Big stories often take some time to emerge. When they see the light, it’s usually just the tip of the iceberg. Mt. Gox was like this and CryptoRush is just the same. Another leak appeared today, this time from one of the exchange’s support workers.
DogeyMcDoge has been working for CryptoRush since late February. When looking back on his first month, it’s clear that this was an exciting job to say the least. In only a month’s time, he saw the exchange get hacked twice. On top of that, the owner’s ways of recovering losses was ‘unorthodox’.
“Around the 11th of March, I received a message from Devianttwo: “had something bad happen. All I’m saying.” I was brought into a Skype call and told that we had been hacked. I was shocked. They told me the amount, and I did not sleep well that night.”
The first hacking he witnessed cost the exchange 950 Bitcoins and 2500 Litecoins. A large amount considering CryptoRush is one of the smaller exchanges.
“Someone with an IP from Ukraine. They were looking into it, thought they found the guy. Thought they could get the BTC back. Maybe it was shock. Maybe it was just me being naive. But I believed them.”
When you work at a place like this, you feel responsible about the many customers that place their funds in your hands. Even as a support worker, you’ll feel guilty whenever something like this happens. You know how it would feel if your coins would suddenly disappear. You’ve seen exchanges get hacked before, but this time, you are part of that exchange. So you try to replace that feeling of guilt by something else. Some form of hope in a happy ending. You know it’s naive, but it’s damn well better than accepting the truth and who knows…
The next stage is the so-called solution. Something has to be done, and anything will work as long as people get their money back.
“I was informed of the plan to announce CryptoRushShares, a currency that would pay % fees to holders. And the kicker? Fyrstikken would announce 60% ownership of them. But in the back room?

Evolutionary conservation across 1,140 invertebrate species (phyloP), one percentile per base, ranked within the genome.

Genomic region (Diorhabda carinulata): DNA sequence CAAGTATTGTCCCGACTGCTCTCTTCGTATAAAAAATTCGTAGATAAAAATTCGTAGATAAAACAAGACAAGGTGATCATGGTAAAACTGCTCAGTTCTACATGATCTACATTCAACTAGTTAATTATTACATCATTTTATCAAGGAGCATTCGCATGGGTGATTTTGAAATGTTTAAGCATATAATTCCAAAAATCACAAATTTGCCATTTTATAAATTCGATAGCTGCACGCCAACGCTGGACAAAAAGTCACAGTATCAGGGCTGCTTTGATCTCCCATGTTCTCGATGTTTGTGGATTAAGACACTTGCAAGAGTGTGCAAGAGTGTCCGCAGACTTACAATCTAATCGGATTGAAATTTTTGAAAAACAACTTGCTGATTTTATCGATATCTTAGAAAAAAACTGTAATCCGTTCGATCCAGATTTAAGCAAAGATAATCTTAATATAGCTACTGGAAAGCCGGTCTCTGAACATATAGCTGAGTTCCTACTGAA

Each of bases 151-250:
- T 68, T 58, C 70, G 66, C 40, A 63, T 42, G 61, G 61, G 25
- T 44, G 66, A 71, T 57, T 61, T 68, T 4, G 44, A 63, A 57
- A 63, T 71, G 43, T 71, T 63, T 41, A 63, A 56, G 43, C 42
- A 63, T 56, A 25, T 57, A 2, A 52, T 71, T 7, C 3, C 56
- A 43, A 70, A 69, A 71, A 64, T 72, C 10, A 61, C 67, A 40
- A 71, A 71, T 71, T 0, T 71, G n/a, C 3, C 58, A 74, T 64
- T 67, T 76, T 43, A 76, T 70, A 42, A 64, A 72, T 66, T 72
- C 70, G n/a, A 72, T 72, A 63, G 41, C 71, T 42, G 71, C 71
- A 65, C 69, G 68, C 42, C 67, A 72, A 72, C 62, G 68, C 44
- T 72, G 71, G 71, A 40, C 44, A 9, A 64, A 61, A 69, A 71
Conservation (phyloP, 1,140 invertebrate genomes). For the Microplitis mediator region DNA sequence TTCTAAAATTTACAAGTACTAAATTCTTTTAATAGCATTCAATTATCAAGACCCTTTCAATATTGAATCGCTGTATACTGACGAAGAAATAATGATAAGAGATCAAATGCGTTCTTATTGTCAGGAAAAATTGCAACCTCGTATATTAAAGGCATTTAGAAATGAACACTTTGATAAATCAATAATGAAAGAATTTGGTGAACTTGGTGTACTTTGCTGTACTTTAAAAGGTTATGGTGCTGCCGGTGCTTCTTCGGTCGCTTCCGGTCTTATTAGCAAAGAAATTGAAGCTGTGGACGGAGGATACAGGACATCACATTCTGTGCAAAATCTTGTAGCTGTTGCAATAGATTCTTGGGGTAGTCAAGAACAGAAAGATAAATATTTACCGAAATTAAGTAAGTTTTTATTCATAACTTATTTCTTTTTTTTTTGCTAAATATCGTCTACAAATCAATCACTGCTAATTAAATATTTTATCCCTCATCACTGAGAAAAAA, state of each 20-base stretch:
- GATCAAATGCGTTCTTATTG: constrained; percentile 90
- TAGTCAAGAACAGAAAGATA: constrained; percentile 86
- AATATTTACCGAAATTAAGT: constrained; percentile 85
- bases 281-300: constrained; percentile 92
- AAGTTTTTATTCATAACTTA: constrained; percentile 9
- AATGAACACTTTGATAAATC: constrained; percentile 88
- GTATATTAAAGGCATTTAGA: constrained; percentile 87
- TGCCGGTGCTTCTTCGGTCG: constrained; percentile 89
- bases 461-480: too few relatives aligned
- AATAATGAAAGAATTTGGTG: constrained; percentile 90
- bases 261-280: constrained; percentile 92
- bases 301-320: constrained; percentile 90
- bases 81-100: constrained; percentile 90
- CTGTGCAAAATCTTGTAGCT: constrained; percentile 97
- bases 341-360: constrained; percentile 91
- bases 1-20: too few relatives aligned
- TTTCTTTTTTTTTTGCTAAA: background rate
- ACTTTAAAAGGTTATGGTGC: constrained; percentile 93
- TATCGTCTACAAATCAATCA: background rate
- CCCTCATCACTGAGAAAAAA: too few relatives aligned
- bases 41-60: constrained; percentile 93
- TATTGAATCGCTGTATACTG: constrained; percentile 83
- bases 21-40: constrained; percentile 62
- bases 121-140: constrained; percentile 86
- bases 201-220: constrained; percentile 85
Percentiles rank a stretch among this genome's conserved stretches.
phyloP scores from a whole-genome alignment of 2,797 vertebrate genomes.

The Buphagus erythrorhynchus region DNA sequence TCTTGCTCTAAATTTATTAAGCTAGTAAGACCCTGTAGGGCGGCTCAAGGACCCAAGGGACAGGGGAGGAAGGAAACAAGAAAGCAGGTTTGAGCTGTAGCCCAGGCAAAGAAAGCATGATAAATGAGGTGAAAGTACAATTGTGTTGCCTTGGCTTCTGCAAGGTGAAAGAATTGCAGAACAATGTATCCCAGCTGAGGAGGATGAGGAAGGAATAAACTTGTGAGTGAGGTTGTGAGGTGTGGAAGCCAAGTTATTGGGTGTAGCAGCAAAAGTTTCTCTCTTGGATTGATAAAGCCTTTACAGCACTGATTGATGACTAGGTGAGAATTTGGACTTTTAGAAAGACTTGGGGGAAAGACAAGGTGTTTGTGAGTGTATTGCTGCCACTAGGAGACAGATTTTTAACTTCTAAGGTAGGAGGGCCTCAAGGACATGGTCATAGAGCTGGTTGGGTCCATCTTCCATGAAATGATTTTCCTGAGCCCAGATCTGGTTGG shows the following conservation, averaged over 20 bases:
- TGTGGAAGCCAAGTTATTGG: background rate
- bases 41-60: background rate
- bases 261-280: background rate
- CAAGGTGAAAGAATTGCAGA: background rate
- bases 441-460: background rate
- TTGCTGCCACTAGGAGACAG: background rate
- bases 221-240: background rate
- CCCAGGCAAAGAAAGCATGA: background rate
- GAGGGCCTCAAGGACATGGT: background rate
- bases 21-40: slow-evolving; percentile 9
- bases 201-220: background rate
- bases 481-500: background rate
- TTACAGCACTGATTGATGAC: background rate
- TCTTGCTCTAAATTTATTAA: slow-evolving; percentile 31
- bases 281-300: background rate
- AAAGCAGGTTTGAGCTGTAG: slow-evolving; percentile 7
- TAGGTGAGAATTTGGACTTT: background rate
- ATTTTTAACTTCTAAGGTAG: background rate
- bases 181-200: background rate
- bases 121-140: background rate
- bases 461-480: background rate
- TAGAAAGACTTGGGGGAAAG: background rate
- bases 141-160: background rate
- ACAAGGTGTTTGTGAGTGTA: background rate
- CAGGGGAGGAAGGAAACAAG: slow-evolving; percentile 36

[3/14/2014 10:48:15 PM]
I guess it happens often. A ‘small lie’ in order to get things done. Nobody would give a damn if it worked so why bother? Beats doing nothing. Obviously a small lie remains a lie, especially in a situation like this. Full transparency would be what every hacked exchange should go for, but that’s rarely the case. It’s probably harder when you’re on the other end of the table, trying to restore faith into your exchange.
Unfortunately, the lie didn’t help CryptoRush.
“And so time goes on, and things look OK at first. But then the BTC wallet runs out. Alex123 and fraggyb did not know of our insolvency. Daemon problems we were told was the answer.
The guilt was starting to build up inside of me. I answered very few tickets the week of the 16th. I was conflicted, but I worked at my full time job >40 hours that week, so it kept my mind off of things a little. The issues continued. I kept suggesting ways we could maybe get some BTC back, arbitrage, etc. We didn’t even have enough funds for that. I wanted so bad for the exchange to stay afloat, thinking “Maybe tomorrow will bring us back our volume!” But alas, the problems with Zeit, and BTC withdrawals killed our volume. There was no coming back.”
As if their problems weren’t hard enough, another drama unfolded. The one we witnessed yesterday. Due to a wallet that wasn’t updated fast enough, people were able to withdraw more Blackcoins than they had in their account. Drama unfolded; the rest is history.
DogeyMcDoge’s confession is real. CryptoRush’s admins provided proof for this by tweeting about it.
No room for doubt there anymore. No reason to deny it, as well. In the meanwhile, CryptoRush made a few big announcements on Twitter. Besides the obligatory promises to reimburse stolen funds to its customers, the exchange also announced a new CEO. They also released an official statement on what happened yesterday.
“We are proud to announce that the President of CUAUTM is the new CEO of Cryptorush. With a new CEO, comes new servers, and staff to serve!”
After writing the initial story yesterday, it seemed only fair to provide this update. DogeyMcDoge’s writing provides a better look at how CryptoRush works and what challenges they faced in the past month. They will release a statement tomorrow on Dogey’s leak but, if it takes them 24 hours to write it, I doubt it will be a good one. It sounds like they’ll need 24 hours to look for excuses. That’s what you get when it takes 12+ hours to provide more details.
Last modified: April 20, 2014 18:34 UTC